Results for 'Euthydemus'

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  1.  9
    Plato's Euthydemus: Analysis of What is and is Not Philosophy.Thomas H. Chance - 1992 - University of California Press.
    With _Plato's Euthydemus_, Thomas Chance solves a longstanding riddle of Platonic studies. Thought to be an early, immature work, the _Euthydemus_ has come across to scholars as lacking Plato's characteristic greatness. This apparent lack, Chance argues, is not a failure of the text but of scholarly perception. He advances a single thesis: that Plato deliberately presents _eristic_—contentious debate—as the antithesis to his own philosophical method. Once this thesis is accepted, the "hidden" purpose of the _Euthydemus_ becomes manifest: Plato has used (...)
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  2. Wisdom and Happiness in Euthydemus 278–282.Russell E. Jones - 2013 - Philosophers' Imprint 13.
    Plato’s Socrates is often thought to hold that wisdom or virtue is sufficient for happiness, and Euthydemus 278-282 is often taken to be the locus classicus for this sufficiency thesis in Plato’s dialogues. But this view is misguided: Not only does Socrates here fail to argue for, assert, or even implicitly assume the sufficiency thesis, but the thesis turns out to be hard to square with the argument he does give. I argue for an interpretation of the passage that (...)
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  3.  2
    The Euthydemus of Plato: With Revised Text, Introduction, Notes and Indices.Edwin Hamilton Gifford (ed.) - 1905 - Cambridge University Press.
    Headmaster of King Edward's School in Birmingham for fourteen years, Edwin Hamilton Gifford also held a number of ecclesiastical posts, including select preacher at both Cambridge and Oxford. Better known for his biblical and patristic scholarship, he also prepared this edition of the Euthydemus, Plato's most comical dialogue. Thought to be an early work, depicting a discussion between Socrates and two sophists trained in eristic, it is among the earliest-known treatises on logic, satirising various fallacies that were subsequently categorised (...)
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  4.  26
    Euthydemus. Plato - 1965 - Kessinger Publishing.
    We contrived at last, somehow or other, to agree in a general conclusion, that he who had wisdom had no need of fortune.
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  5. Euthydemus. Plato - 1965 - Revue Philosophique de la France Et de l'Etranger 162:39-39.
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  6.  10
    Plato. Euthydemus.E. H. Gifford - 1905 - Journal of Hellenic Studies 25:189.
  7. Plato: Euthydemus, Lysis, Charmides: Proceedings of the V Symposium Platonicum : Selected Papers.T. M. Robinson & Luc Brisson (eds.) - 2000 - Academia Verlag.
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  8.  29
    The Euthydemus as a Locus of the Socratic Elenchus.Gerard Hinrichs - 1951 - New Scholasticism 25 (2):178-183.
  9.  4
    Euthydemus. Plato - 1965 - Bobbs-Merrill.
    "This is the best translation available of a lively and challenging dialogue, which sets before the reader profound questions about the use and misuse of reason." --Myles Burnyeat, University of Cambridge.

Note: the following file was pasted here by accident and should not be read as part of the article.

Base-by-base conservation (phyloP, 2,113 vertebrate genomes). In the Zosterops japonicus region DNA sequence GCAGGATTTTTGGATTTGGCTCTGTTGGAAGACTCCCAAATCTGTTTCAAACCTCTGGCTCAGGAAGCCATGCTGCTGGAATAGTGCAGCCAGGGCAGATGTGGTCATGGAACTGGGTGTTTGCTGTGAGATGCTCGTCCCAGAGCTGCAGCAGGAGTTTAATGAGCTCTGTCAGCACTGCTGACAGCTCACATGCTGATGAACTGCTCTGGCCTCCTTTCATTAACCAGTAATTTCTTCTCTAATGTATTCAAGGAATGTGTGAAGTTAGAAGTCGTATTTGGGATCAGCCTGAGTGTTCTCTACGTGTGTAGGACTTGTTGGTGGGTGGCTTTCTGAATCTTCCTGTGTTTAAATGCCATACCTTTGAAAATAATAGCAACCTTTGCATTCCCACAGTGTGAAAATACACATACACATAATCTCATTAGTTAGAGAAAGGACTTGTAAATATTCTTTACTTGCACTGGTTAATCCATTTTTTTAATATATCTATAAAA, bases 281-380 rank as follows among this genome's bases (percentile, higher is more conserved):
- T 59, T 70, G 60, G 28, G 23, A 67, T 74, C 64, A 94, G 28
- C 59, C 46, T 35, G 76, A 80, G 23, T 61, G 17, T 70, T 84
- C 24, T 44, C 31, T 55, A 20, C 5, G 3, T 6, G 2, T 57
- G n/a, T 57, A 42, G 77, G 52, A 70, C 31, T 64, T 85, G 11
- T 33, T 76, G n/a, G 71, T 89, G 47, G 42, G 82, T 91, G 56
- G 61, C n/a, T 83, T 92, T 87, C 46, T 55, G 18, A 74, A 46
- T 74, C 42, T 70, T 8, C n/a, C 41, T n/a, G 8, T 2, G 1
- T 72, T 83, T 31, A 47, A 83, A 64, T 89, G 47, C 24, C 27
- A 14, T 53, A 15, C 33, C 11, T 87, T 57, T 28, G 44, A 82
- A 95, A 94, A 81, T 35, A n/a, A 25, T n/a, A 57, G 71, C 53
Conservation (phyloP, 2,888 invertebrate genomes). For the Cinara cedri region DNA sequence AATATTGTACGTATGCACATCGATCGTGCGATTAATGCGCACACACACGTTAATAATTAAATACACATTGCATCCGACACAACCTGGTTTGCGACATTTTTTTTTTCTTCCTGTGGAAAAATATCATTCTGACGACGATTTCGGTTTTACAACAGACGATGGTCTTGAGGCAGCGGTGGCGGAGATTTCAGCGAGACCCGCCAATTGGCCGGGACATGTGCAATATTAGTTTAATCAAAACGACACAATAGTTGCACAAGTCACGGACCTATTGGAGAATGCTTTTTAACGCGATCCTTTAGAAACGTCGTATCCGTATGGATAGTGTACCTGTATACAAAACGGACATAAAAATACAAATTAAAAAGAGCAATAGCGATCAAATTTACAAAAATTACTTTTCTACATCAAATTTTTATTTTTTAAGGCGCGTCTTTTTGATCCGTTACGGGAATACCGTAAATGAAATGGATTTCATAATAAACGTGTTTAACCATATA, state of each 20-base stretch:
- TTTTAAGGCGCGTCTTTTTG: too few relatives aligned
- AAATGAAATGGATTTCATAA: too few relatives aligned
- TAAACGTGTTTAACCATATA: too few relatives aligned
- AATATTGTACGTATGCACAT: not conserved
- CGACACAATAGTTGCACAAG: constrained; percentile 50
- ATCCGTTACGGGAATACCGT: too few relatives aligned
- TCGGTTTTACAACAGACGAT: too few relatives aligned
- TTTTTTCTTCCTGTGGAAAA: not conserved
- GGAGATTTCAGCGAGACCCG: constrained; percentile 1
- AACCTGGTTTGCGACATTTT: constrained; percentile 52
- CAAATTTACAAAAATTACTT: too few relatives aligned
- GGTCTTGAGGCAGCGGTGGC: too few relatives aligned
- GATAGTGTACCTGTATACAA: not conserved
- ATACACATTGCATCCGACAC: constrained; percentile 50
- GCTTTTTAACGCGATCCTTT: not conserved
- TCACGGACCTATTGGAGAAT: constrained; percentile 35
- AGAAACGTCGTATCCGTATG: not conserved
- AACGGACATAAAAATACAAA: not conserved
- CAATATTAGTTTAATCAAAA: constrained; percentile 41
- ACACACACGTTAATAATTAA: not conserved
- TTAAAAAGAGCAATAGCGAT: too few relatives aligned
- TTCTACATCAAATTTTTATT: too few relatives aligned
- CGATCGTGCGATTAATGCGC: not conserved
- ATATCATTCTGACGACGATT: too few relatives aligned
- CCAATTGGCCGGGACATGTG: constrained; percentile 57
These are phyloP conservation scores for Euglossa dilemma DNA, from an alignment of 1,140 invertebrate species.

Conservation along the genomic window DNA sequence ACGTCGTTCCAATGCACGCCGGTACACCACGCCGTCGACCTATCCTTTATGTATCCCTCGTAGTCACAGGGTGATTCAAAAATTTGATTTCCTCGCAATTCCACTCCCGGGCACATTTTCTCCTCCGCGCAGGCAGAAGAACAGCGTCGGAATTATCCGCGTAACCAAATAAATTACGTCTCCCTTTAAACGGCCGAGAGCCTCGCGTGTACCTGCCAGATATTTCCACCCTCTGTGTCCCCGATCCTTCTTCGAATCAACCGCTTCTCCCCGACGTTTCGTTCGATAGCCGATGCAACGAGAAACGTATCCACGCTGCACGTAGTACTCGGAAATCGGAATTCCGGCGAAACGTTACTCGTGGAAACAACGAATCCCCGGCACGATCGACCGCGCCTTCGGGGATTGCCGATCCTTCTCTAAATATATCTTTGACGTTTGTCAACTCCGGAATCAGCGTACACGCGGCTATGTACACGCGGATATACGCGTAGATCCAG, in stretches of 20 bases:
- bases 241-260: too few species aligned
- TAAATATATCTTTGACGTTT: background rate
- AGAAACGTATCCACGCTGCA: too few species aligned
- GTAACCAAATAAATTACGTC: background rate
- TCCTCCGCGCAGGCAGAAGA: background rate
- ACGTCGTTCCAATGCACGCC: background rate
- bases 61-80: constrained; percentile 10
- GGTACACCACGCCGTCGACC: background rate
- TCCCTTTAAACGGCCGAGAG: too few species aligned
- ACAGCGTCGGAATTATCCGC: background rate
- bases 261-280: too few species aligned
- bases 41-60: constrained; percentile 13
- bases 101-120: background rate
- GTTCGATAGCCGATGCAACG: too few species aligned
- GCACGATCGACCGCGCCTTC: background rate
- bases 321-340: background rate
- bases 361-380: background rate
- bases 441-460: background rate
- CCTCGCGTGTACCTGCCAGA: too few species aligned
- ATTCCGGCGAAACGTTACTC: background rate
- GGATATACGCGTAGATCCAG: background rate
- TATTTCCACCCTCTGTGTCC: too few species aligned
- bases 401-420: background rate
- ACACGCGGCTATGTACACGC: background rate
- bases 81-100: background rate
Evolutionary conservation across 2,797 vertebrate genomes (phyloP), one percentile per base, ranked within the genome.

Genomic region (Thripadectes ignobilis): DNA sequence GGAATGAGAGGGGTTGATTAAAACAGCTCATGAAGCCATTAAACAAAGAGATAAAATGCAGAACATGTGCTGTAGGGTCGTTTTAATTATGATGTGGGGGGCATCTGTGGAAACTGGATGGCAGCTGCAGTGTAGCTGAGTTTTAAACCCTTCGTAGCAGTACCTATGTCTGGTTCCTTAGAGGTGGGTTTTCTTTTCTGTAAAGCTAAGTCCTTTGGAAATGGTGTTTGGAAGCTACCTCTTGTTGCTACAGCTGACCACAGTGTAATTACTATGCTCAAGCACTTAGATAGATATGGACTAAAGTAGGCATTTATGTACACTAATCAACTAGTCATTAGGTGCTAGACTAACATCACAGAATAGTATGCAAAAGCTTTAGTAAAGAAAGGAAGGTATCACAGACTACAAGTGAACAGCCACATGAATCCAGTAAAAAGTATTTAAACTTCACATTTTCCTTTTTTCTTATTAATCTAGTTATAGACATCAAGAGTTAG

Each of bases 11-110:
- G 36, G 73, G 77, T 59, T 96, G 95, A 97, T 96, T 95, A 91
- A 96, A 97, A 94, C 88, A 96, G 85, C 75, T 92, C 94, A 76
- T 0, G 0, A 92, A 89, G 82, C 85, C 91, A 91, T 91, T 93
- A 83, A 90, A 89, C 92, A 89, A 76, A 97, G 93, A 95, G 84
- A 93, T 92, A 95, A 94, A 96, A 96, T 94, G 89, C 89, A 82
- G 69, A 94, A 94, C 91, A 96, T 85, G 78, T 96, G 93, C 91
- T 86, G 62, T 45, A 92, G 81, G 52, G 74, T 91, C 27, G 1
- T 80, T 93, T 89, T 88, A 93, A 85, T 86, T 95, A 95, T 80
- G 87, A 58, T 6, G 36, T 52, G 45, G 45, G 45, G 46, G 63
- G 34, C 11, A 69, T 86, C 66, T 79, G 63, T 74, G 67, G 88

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  10.  38
    Commentary on Plato's Euthydemus.R. S. W. Hawtrey - 1935 - American Philosophical Society.
  11.  4
    The Older Sophists: A Complete Translation by Several Hands of the Fragments in Die Fragmente der Vorsokratiker, Edited by Diels-Kranz. With a New Edition of Antiphon and of Euthydemus.Rosamond Kent Sprague (ed.) - 1972 - Hackett Publishing Company.
    This sourcebook, a corrected reprint of the University of South Carolina Press edition of 1972, contains a complete English translation of the sophist material collected in the critical edition of Diels-Krantz, as well as Euthydemus and a completely re-edited Antiphon.
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  12.  43
    Complex Wisdom in the Euthydemus.Joshua I. Fox - 2020 - Apeiron 53 (3):187-211.
    In the Euthydemus, Socrates is presented as an eager student of seemingly trivial arts, earning derision both for desiring to master the peculiar art of Euthydemus and Dionysodorus and for studying the harp in his old age. I explain Socrates’ interest in these apparently trivial arts by way of a novel reading of the first protreptic argument, suggesting that the wisdom Socrates praises is complex in nature, securing the happiness of its possessor only insofar as it is composed (...)
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  13.  33
    Plato: Euthydemus. Trans, with Introd. By Rosamond Kent Sprague.M. Joseph Costelloe - 1969 - Modern Schoolman 46 (2):179-180.
  14.  14
    Euthydemus: Ethics and Language. By Samuel Scolnicov. Pp. 179, Sankt Augustin, Academia Verlag, 2013 , 26 €.Robin Waterfield - 2016 - Heythrop Journal 57 (1):164-165.
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  15.  14
    Euthydemus[REVIEW]J. W. R. - 1966 - Review of Metaphysics 20 (1):157-157.
    The author of Plato's Use of Fallacy has provided a felicitous new translation of the Euthydemus. Notes are supplied to explain arguments which depend on peculiarities of Greek. The introduction points out, but deliberately avoids settling, questions raised by the dialogue, allowing Plato to speak for himself.—R. J. W.